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Uber wants drivers to sign new lawsuit pledge

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Core Tip:The new agreement replaces an earlier agreement that contained similar restrictions. But its timing — just two days after a federal judge's ruling vastly expanded the class of California drivers eligible to be part of a class action lawsuit agai

The new agreement replaces an earlier agreement that contained similar restrictions. But its timing — just two days after a federal judge's ruling vastly expanded the class of California drivers eligible to be part of a class action lawsuit against Uber — raised concerns the ride-hailing company was trying to limit drivers from participating in the suit. The class now includes most of the state's estimated 160,000 Uber drivers.

"By distributing these revised agreements this morning, two days after the court’s ruling, Uber was obviously trying to undercut the court’s decision on Wednesday that its arbitration agreement was illegal and unenforceable," said Shannon Liss-Riordan, the lawyer with Lichten & Liss-Riordan in Boston who filed the original lawsuit.

That lawsuit seeks to get drivers for the ride-hailing app defined as company employees. They would then be eligible for reimbursement of expenditures, such as cell-phone charges, made when they were working for Uber.The new agreement replaces an earlier agreement that contained similar restrictions. But its timing — just two days after a federal judge's ruling vastly expanded the class of California drivers eligible to be part of a class action lawsuit against Uber — raised concerns the ride-hailing company was trying to limit drivers from participating in the suit. The class now includes most of the state's estimated 160,000 Uber drivers.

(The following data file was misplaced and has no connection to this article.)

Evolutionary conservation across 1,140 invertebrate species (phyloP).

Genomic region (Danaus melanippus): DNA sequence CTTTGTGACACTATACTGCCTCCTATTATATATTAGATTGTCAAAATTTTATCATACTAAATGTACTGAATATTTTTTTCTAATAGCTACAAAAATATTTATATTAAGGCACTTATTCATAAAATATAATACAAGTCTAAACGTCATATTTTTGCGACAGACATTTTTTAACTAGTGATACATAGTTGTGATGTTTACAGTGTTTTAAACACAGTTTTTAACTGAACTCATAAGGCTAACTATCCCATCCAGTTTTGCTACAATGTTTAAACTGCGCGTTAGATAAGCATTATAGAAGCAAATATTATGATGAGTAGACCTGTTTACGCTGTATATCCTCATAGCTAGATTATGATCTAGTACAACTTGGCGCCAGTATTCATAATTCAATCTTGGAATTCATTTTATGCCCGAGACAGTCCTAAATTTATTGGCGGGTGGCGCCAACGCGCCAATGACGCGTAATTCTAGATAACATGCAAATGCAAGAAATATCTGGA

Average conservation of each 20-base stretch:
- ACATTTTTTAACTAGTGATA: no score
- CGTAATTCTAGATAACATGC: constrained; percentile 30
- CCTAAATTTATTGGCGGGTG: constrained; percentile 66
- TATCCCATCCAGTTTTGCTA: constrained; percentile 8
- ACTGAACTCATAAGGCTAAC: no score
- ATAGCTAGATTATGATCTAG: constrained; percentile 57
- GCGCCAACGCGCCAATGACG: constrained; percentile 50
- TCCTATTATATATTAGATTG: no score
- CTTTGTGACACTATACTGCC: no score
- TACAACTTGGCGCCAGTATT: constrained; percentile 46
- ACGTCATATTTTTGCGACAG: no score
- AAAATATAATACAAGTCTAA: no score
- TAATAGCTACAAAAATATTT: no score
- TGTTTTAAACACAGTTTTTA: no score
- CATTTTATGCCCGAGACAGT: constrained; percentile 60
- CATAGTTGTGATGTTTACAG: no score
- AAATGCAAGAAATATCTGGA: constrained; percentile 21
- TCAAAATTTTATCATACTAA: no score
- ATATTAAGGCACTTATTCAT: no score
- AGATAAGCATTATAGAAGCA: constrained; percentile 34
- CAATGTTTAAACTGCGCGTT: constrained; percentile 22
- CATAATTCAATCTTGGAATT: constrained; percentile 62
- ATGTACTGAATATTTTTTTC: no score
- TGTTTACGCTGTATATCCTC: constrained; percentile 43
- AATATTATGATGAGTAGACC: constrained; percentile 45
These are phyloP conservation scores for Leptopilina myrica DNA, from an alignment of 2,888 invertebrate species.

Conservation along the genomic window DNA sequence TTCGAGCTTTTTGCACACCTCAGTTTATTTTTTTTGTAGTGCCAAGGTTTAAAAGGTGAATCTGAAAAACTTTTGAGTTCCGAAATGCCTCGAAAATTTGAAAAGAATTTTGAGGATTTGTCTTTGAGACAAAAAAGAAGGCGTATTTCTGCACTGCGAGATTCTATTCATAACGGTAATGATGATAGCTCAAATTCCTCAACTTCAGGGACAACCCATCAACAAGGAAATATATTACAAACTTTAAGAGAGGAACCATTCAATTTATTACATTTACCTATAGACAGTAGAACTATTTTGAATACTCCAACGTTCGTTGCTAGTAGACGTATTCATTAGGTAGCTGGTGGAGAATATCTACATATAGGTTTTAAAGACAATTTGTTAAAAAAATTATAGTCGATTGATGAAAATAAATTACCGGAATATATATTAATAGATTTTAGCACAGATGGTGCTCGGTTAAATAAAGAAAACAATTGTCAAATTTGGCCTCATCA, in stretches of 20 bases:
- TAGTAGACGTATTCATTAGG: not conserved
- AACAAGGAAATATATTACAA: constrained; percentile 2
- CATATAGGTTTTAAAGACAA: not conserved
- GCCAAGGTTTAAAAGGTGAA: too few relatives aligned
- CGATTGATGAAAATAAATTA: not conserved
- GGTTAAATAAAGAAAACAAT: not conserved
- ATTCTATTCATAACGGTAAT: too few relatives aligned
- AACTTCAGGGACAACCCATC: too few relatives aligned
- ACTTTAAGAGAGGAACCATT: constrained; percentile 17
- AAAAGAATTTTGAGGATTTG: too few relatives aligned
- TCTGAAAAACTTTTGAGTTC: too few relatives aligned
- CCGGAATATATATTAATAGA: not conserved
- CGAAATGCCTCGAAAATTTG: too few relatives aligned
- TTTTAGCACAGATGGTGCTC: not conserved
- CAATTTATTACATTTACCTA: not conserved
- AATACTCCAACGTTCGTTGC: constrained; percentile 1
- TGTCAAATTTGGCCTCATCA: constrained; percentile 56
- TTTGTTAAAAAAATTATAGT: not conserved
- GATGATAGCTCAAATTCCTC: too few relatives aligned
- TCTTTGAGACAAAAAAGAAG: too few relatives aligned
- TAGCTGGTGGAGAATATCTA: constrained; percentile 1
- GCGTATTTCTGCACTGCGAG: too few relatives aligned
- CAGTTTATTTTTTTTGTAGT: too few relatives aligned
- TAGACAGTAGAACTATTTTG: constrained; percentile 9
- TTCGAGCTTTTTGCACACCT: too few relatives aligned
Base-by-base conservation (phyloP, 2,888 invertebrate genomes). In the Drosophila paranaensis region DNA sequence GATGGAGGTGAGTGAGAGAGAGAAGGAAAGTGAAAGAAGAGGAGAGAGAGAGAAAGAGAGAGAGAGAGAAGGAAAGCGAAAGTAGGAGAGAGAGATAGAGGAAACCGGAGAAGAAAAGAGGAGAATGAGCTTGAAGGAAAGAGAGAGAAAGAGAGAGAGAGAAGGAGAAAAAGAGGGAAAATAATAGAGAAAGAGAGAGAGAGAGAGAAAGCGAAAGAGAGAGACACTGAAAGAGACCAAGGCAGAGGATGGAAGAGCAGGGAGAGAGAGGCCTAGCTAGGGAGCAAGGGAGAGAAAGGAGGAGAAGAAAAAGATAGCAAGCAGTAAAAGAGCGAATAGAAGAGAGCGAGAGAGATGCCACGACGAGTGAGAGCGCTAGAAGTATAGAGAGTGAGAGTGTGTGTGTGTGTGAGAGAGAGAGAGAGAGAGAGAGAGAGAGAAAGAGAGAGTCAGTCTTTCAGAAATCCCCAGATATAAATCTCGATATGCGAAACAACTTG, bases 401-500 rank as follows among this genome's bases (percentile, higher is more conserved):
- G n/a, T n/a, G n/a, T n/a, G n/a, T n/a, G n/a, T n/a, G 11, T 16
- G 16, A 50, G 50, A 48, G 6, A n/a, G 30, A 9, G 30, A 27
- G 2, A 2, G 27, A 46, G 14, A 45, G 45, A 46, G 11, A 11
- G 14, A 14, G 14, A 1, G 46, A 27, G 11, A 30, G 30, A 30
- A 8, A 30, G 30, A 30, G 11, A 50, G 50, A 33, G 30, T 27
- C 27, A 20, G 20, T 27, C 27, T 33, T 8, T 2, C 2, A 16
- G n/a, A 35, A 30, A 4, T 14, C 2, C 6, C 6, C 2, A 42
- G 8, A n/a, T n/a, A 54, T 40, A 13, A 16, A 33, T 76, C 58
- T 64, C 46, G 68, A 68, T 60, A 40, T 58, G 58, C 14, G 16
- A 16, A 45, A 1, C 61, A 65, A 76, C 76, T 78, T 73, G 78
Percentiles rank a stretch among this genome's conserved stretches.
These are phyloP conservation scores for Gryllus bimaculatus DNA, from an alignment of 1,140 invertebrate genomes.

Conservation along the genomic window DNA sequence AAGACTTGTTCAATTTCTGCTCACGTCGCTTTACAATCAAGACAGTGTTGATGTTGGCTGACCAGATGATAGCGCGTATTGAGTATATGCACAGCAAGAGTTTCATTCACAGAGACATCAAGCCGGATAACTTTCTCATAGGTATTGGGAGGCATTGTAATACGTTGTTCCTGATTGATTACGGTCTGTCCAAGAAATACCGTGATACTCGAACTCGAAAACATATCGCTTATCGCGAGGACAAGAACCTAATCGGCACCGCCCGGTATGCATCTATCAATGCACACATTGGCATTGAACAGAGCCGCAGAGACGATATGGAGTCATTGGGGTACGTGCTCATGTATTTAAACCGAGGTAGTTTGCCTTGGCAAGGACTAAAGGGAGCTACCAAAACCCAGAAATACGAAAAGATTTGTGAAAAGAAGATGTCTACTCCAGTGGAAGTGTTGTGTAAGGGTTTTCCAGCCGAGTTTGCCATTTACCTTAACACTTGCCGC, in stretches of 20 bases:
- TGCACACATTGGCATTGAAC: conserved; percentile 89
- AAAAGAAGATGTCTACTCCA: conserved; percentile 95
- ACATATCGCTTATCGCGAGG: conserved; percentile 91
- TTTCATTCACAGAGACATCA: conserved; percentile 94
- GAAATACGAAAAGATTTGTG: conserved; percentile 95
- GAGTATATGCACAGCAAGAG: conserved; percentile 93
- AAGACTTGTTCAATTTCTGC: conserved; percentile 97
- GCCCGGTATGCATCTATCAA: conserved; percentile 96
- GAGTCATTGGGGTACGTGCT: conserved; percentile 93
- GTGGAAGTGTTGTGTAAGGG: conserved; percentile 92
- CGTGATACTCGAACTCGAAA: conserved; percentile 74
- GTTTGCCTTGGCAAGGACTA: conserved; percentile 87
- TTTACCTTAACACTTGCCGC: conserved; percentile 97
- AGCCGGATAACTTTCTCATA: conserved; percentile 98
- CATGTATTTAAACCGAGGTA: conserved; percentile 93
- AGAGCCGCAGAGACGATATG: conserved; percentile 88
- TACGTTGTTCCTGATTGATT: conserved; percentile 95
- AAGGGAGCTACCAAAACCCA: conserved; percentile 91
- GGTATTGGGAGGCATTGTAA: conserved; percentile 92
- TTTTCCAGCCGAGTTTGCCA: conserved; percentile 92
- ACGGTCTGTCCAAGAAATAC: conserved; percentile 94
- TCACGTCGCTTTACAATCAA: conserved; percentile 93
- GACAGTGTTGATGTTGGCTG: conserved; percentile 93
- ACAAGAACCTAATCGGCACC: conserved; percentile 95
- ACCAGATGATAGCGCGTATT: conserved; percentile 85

"By distributing these revised agreements this morning, two days after the court’s ruling, Uber was obviously trying to undercut the court’s decision on Wednesday that its arbitration agreement was illegal and unenforceable," said Shannon Liss-Riordan, the lawyer with Lichten & Liss-Riordan in Boston who filed the original lawsuit.

That lawsuit seeks to get drivers for the ride-hailing app defined as company employees. They would then be eligible for reimbursement of expenditures, such as cell-phone charges, made when they were working for Uber.

Uber says the new driver agreement was necessary because on Wednesday U.S. District Judge Edward Chen ruled that part of the agreement Uber drivers had been signing was not enforceable, rendering the entire agreement unenforceable.

In order to correct that, Uber rewrote the agreement and removed a requirement that arbitration be confidential. The company informed Chen of the new agreement on Thursday and pushed it out to drivers Friday, the San Francisco-based company said.

All Uber drivers were emailed a copy of the new agreement. It will also come up on their Uber app the next time they log in to drive an Uber passenger, the San Francisco-based company said.

Late on Friday, Liss-Riordan filed an emergency motion asking the court to block enforcement of the new arbitration agreement that Uber distributed to its drivers.

"Unfortunately, in recent years, courts have been allowing companies to use arbitration agreements to shield themselves from any serious responsibility for their widespread legal violations," she said.

Uber's case is unusual in that the company wasn't allowed to use arbitration to block people from taking part in the case specifically because its agreement with them wasn't appropriately implemented.

"It is entirely improper for Uber to attempt now to circumvent the court’s ruling by distributing a new arbitration agreement," said Liss-Riordan.

Uber says it's not doing that. On Friday afternoon, the company said the new agreement is not meant to keep current California drivers from joining the lawsuit.

However, it will bar anyone in the state who began driving for the company after Friday and who did not choose to opt out of the arbitration clause from doing so, the company said.

Even under the new agreement, “it would be illegal for Uber to retaliate against any driver that opted out of arbitration, and Uber has assured drivers it will not,” Liss-Riordan said.









 

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